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Was Jobs' next big thing an integrated Apple TV?

The Washington Post reports that former Apple CEO Steve Jobs reveals in his authorized biography that the company is working on an integrated connected-TV.

Marguerite Reardon Former senior reporter
Marguerite Reardon started as a CNET News reporter in 2004, covering cellphone services, broadband, citywide Wi-Fi, the Net neutrality debate and the consolidation of the phone companies.
Marguerite Reardon
4 min read
Is Apple working on its own TV set?

Is Apple working on its own Internet-connected TV? According to The Washington Post, which is reviewing an advanced copy of the authorized biography of former CEO Steve Jobs, Apple has been working on such a device.

Tidbits from the biography written by Walter Isaacson have been trickling out the past couple of days before the book's debut on Monday. These latest cited passages describe how Jobs hoped to change the TV industry in much the same way he transformed the computing, music, and telecommunications industries.

The Washington Post article quoted Isaacson's book:

"He very much wanted to do for television sets what he had done for computers, music players, and phones: make them simple and elegant."

Isaacson continued: "'I'd like to create an integrated television set that is completely easy to use,' he told me. 'It would be seamlessly synced with all of your devices and with iCloud.' No longer would users have to fiddle with complex remotes for DVD players and cable channels. 'It will have the simplest user interface you could imagine. I finally cracked it.'"

This isn't the first time someone has brought up Apple's supposed plans to develop a slickly designed TV. Rumors have floated around since 2009 that Apple had a TV in the works. In August the rumors surfaced again when anonymous sources were cited mentioning the project and Piper Jaffray analyst Gene Munster told Venture Beat that he predicted Apple would produce a TV set by the end of 2012 or early 2013.

Munster has long believed that Apple is developing a TV. In 2009, he predicted the company would announce the new product by the end of 2011. When Apple announced its new iCloud service, Munster said that the Internet-based storage service could work as a perfect vehicle for delivering content for the Net-enabled Apple TV.

Apple already offers a set-top box called Apple TV, which plugs into a TV and allows people to rent or buy digital videos from the iTunes store. The product has never been a big success. But it certainly reflects Apple's desire to break into the streaming video and TV markets.

From a hardware and software perspective, integrating the existing Apple TV functionality into an elegantly designed TV seems doable. If Apple modeled the TVs after the design of its large iMac screens, the product would almost certainly be a hit, even if didn't add additional functionality.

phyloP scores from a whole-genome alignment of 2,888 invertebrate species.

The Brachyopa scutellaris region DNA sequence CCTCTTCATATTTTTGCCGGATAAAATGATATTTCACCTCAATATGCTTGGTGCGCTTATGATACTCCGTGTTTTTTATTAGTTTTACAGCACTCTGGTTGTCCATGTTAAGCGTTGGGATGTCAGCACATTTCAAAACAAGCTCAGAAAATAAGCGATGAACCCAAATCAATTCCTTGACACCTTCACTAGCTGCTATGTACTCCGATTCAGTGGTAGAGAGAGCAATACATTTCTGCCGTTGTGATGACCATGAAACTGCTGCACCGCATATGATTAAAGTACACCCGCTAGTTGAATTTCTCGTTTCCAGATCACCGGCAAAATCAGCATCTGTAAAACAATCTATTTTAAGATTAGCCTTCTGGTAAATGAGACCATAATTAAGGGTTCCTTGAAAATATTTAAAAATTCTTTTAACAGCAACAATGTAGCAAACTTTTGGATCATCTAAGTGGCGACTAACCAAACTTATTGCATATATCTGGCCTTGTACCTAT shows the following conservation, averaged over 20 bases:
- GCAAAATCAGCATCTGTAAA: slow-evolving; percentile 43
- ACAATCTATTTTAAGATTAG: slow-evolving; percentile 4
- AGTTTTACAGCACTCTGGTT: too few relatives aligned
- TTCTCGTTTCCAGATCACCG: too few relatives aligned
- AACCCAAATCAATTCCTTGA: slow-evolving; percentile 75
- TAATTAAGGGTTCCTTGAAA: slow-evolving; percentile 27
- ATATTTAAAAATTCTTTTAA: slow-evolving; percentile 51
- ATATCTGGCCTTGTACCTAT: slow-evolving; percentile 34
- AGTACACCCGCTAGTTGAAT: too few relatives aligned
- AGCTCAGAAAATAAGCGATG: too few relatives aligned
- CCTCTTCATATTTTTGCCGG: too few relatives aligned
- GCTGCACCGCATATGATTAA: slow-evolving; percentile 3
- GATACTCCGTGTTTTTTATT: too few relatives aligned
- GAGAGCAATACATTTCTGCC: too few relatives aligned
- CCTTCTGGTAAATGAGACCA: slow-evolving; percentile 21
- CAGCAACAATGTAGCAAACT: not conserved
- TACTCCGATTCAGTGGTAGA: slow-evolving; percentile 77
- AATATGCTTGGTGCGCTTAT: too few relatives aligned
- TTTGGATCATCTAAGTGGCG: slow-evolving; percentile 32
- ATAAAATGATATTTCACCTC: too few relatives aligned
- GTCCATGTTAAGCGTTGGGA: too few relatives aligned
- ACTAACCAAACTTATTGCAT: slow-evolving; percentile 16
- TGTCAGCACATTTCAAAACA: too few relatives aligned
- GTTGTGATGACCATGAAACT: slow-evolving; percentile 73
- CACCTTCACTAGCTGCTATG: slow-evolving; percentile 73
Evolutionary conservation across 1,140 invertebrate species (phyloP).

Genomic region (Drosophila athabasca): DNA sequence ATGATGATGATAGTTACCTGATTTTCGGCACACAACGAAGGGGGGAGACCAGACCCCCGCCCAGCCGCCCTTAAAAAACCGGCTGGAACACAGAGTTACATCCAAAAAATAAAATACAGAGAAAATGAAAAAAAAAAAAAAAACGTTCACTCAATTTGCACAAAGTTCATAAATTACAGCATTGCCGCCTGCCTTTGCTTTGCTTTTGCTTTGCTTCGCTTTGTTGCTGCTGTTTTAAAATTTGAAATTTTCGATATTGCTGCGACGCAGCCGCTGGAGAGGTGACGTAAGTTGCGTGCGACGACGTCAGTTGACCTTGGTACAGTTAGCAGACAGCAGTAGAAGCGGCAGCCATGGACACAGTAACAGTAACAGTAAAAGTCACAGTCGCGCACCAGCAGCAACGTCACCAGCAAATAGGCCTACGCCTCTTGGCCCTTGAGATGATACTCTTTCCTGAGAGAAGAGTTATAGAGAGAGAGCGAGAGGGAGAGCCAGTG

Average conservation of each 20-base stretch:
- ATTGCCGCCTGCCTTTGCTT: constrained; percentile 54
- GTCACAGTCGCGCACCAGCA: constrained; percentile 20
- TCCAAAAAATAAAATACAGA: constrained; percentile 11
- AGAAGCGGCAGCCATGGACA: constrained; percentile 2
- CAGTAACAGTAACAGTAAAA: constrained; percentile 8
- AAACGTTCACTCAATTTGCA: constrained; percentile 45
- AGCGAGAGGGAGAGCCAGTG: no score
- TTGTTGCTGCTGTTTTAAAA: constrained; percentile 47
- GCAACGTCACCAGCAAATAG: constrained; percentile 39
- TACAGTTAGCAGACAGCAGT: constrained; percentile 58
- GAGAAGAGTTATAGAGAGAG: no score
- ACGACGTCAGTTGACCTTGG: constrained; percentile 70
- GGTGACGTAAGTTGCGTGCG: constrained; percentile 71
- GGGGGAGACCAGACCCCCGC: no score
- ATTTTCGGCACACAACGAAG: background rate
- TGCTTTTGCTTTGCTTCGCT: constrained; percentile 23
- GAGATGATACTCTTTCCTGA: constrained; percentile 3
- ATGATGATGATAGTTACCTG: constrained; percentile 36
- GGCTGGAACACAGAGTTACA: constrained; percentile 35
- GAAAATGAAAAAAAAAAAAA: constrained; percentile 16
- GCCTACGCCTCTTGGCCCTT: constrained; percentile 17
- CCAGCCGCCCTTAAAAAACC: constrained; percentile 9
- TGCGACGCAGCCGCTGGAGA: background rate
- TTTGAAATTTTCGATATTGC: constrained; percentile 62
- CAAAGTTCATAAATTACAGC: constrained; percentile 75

It's clear that if Apple were going to enter a new highly competitive and commoditized market, like the TV set industry, it would have to offer something different. And that something different would be content. But getting the content isn't easy.

It's likely that Apple hasn't introduced a TV not because it can't get the technology right, but because it doesn't have the necessary business relationships worked out yet. When Apple decided to make the iPod digital music players, it didn't just start making digital music players, it created the iTunes store and ecosystem to make it easy for people to buy music legally and load their new devices with music.

And when Apple created the iPhone, it didn't just create a new cell phone, it also created another online store, the App Store, to offer content like games and apps to fill those devices. Aside from the cool design of the iPad, it's really the apps and the App Store where users can discover and download those apps that make that such a popular and useful product.

In the process of creating the iTunes music store and the App Store, Apple disintermediated the music industry that distributed its own content on its own terms as well as the telecommunications industry, which until that point had controlled what apps could get on a phone. As a result of Apple's own business ambitions, these industries had to change how they functioned. In other words, Apple swooped in and changed the game for them entirely.

So it would only make sense that Apple would need a similar type of ecosystem for a connected Apple-branded TV. And it would also make sense that the TV networks and movie studios would be leery about striking deals with Apple, given the company's history with other content creators. And from what we can see publicly, Apple hasn't had the best relationships with the Hollywood movie studios and large TV networks.

Apple's strained relationship with the TV networks, in particular, was evident this summer when the company was unable to keep its 99 cent TV show rental business afloat. Despite Apple's best efforts, the TV networks weren't willing to offer their shows at the 99 cent price point. And after only a year, Apple gave up and reverted back to a purchase-only model.

So is an Apple integrated TV coming? Without content deals from all the major TV networks and movie studios, it would be a difficult feat. Let's just say I'm not holding my breath.